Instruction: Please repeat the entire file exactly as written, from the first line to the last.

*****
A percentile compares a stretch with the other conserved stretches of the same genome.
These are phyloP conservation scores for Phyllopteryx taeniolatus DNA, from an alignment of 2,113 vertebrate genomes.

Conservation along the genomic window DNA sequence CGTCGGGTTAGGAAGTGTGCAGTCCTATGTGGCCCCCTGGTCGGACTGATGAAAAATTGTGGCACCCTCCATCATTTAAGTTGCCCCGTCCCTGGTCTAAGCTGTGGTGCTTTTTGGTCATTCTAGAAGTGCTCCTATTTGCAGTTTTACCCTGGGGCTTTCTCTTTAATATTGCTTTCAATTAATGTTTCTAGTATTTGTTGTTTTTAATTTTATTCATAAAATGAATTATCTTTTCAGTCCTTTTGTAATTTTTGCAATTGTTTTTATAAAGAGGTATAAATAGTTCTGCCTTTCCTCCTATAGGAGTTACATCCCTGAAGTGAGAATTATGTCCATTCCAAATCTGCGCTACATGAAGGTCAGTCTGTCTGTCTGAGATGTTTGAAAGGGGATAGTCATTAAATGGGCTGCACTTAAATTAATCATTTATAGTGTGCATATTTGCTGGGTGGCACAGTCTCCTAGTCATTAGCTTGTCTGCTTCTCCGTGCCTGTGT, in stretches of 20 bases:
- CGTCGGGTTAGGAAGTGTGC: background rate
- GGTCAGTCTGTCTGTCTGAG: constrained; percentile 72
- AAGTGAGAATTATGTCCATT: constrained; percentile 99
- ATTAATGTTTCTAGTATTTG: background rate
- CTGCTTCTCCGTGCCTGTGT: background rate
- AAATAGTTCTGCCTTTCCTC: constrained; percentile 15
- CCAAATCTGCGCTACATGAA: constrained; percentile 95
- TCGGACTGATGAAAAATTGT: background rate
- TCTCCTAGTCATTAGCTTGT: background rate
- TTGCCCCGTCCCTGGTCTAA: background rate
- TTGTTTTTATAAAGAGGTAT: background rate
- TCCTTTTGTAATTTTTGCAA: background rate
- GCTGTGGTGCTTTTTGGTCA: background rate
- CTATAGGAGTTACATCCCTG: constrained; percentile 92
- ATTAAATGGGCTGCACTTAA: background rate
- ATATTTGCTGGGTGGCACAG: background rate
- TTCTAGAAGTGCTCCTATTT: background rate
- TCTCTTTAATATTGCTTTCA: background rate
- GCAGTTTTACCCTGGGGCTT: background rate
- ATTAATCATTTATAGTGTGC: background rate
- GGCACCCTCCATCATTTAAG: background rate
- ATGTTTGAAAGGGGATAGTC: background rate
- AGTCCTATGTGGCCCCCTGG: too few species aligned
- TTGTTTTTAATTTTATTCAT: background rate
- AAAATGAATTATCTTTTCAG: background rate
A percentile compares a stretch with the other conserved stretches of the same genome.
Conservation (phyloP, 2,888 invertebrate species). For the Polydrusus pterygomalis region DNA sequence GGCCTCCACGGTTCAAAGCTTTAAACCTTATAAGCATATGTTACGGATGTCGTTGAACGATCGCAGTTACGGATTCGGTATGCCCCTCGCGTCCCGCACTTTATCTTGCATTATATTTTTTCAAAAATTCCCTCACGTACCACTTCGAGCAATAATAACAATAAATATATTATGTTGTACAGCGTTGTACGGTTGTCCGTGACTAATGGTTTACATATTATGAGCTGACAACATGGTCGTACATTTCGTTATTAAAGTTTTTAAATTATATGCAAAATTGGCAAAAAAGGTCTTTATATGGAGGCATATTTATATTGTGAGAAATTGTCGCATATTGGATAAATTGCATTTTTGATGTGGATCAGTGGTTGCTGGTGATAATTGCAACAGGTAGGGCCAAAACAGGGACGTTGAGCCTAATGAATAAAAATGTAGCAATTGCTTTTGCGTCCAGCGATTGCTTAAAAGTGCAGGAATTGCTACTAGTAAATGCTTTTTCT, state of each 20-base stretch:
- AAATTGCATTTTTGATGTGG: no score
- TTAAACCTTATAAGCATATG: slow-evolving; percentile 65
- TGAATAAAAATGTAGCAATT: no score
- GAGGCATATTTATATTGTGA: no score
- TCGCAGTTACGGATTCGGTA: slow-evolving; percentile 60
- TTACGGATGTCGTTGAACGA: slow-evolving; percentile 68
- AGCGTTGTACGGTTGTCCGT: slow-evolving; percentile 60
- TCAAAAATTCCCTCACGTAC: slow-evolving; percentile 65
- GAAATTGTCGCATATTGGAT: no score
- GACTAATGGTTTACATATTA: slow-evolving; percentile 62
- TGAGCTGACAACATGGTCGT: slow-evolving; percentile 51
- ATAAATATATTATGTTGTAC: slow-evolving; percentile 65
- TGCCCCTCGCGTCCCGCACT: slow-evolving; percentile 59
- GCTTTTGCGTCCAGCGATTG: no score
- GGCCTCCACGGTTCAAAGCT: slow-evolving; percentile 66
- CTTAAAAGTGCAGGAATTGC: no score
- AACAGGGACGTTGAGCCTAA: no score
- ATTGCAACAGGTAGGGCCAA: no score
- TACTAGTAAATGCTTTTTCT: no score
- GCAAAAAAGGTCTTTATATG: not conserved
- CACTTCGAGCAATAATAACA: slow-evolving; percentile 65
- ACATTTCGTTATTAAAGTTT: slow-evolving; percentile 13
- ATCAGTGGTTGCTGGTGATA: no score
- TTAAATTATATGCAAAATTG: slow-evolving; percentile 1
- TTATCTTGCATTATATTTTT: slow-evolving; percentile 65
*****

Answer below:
A percentile compares a stretch with the other conserved stretches of the same genome.
These are phyloP conservation scores for Phyllopteryx taeniolatus DNA, from an alignment of 2,113 vertebrate genomes.

Conservation along the genomic window DNA sequence CGTCGGGTTAGGAAGTGTGCAGTCCTATGTGGCCCCCTGGTCGGACTGATGAAAAATTGTGGCACCCTCCATCATTTAAGTTGCCCCGTCCCTGGTCTAAGCTGTGGTGCTTTTTGGTCATTCTAGAAGTGCTCCTATTTGCAGTTTTACCCTGGGGCTTTCTCTTTAATATTGCTTTCAATTAATGTTTCTAGTATTTGTTGTTTTTAATTTTATTCATAAAATGAATTATCTTTTCAGTCCTTTTGTAATTTTTGCAATTGTTTTTATAAAGAGGTATAAATAGTTCTGCCTTTCCTCCTATAGGAGTTACATCCCTGAAGTGAGAATTATGTCCATTCCAAATCTGCGCTACATGAAGGTCAGTCTGTCTGTCTGAGATGTTTGAAAGGGGATAGTCATTAAATGGGCTGCACTTAAATTAATCATTTATAGTGTGCATATTTGCTGGGTGGCACAGTCTCCTAGTCATTAGCTTGTCTGCTTCTCCGTGCCTGTGT, in stretches of 20 bases:
- CGTCGGGTTAGGAAGTGTGC: background rate
- GGTCAGTCTGTCTGTCTGAG: constrained; percentile 72
- AAGTGAGAATTATGTCCATT: constrained; percentile 99
- ATTAATGTTTCTAGTATTTG: background rate
- CTGCTTCTCCGTGCCTGTGT: background rate
- AAATAGTTCTGCCTTTCCTC: constrained; percentile 15
- CCAAATCTGCGCTACATGAA: constrained; percentile 95
- TCGGACTGATGAAAAATTGT: background rate
- TCTCCTAGTCATTAGCTTGT: background rate
- TTGCCCCGTCCCTGGTCTAA: background rate
- TTGTTTTTATAAAGAGGTAT: background rate
- TCCTTTTGTAATTTTTGCAA: background rate
- GCTGTGGTGCTTTTTGGTCA: background rate
- CTATAGGAGTTACATCCCTG: constrained; percentile 92
- ATTAAATGGGCTGCACTTAA: background rate
- ATATTTGCTGGGTGGCACAG: background rate
- TTCTAGAAGTGCTCCTATTT: background rate
- TCTCTTTAATATTGCTTTCA: background rate
- GCAGTTTTACCCTGGGGCTT: background rate
- ATTAATCATTTATAGTGTGC: background rate
- GGCACCCTCCATCATTTAAG: background rate
- ATGTTTGAAAGGGGATAGTC: background rate
- AGTCCTATGTGGCCCCCTGG: too few species aligned
- TTGTTTTTAATTTTATTCAT: background rate
- AAAATGAATTATCTTTTCAG: background rate
A percentile compares a stretch with the other conserved stretches of the same genome.
Conservation (phyloP, 2,888 invertebrate species). For the Polydrusus pterygomalis region DNA sequence GGCCTCCACGGTTCAAAGCTTTAAACCTTATAAGCATATGTTACGGATGTCGTTGAACGATCGCAGTTACGGATTCGGTATGCCCCTCGCGTCCCGCACTTTATCTTGCATTATATTTTTTCAAAAATTCCCTCACGTACCACTTCGAGCAATAATAACAATAAATATATTATGTTGTACAGCGTTGTACGGTTGTCCGTGACTAATGGTTTACATATTATGAGCTGACAACATGGTCGTACATTTCGTTATTAAAGTTTTTAAATTATATGCAAAATTGGCAAAAAAGGTCTTTATATGGAGGCATATTTATATTGTGAGAAATTGTCGCATATTGGATAAATTGCATTTTTGATGTGGATCAGTGGTTGCTGGTGATAATTGCAACAGGTAGGGCCAAAACAGGGACGTTGAGCCTAATGAATAAAAATGTAGCAATTGCTTTTGCGTCCAGCGATTGCTTAAAAGTGCAGGAATTGCTACTAGTAAATGCTTTTTCT, state of each 20-base stretch:
- AAATTGCATTTTTGATGTGG: no score
- TTAAACCTTATAAGCATATG: slow-evolving; percentile 65
- TGAATAAAAATGTAGCAATT: no score
- GAGGCATATTTATATTGTGA: no score
- TCGCAGTTACGGATTCGGTA: slow-evolving; percentile 60
- TTACGGATGTCGTTGAACGA: slow-evolving; percentile 68
- AGCGTTGTACGGTTGTCCGT: slow-evolving; percentile 60
- TCAAAAATTCCCTCACGTAC: slow-evolving; percentile 65
- GAAATTGTCGCATATTGGAT: no score
- GACTAATGGTTTACATATTA: slow-evolving; percentile 62
- TGAGCTGACAACATGGTCGT: slow-evolving; percentile 51
- ATAAATATATTATGTTGTAC: slow-evolving; percentile 65
- TGCCCCTCGCGTCCCGCACT: slow-evolving; percentile 59
- GCTTTTGCGTCCAGCGATTG: no score
- GGCCTCCACGGTTCAAAGCT: slow-evolving; percentile 66
- CTTAAAAGTGCAGGAATTGC: no score
- AACAGGGACGTTGAGCCTAA: no score
- ATTGCAACAGGTAGGGCCAA: no score
- TACTAGTAAATGCTTTTTCT: no score
- GCAAAAAAGGTCTTTATATG: not conserved
- CACTTCGAGCAATAATAACA: slow-evolving; percentile 65
- ACATTTCGTTATTAAAGTTT: slow-evolving; percentile 13
- ATCAGTGGTTGCTGGTGATA: no score
- TTAAATTATATGCAAAATTG: slow-evolving; percentile 1
- TTATCTTGCATTATATTTTT: slow-evolving; percentile 65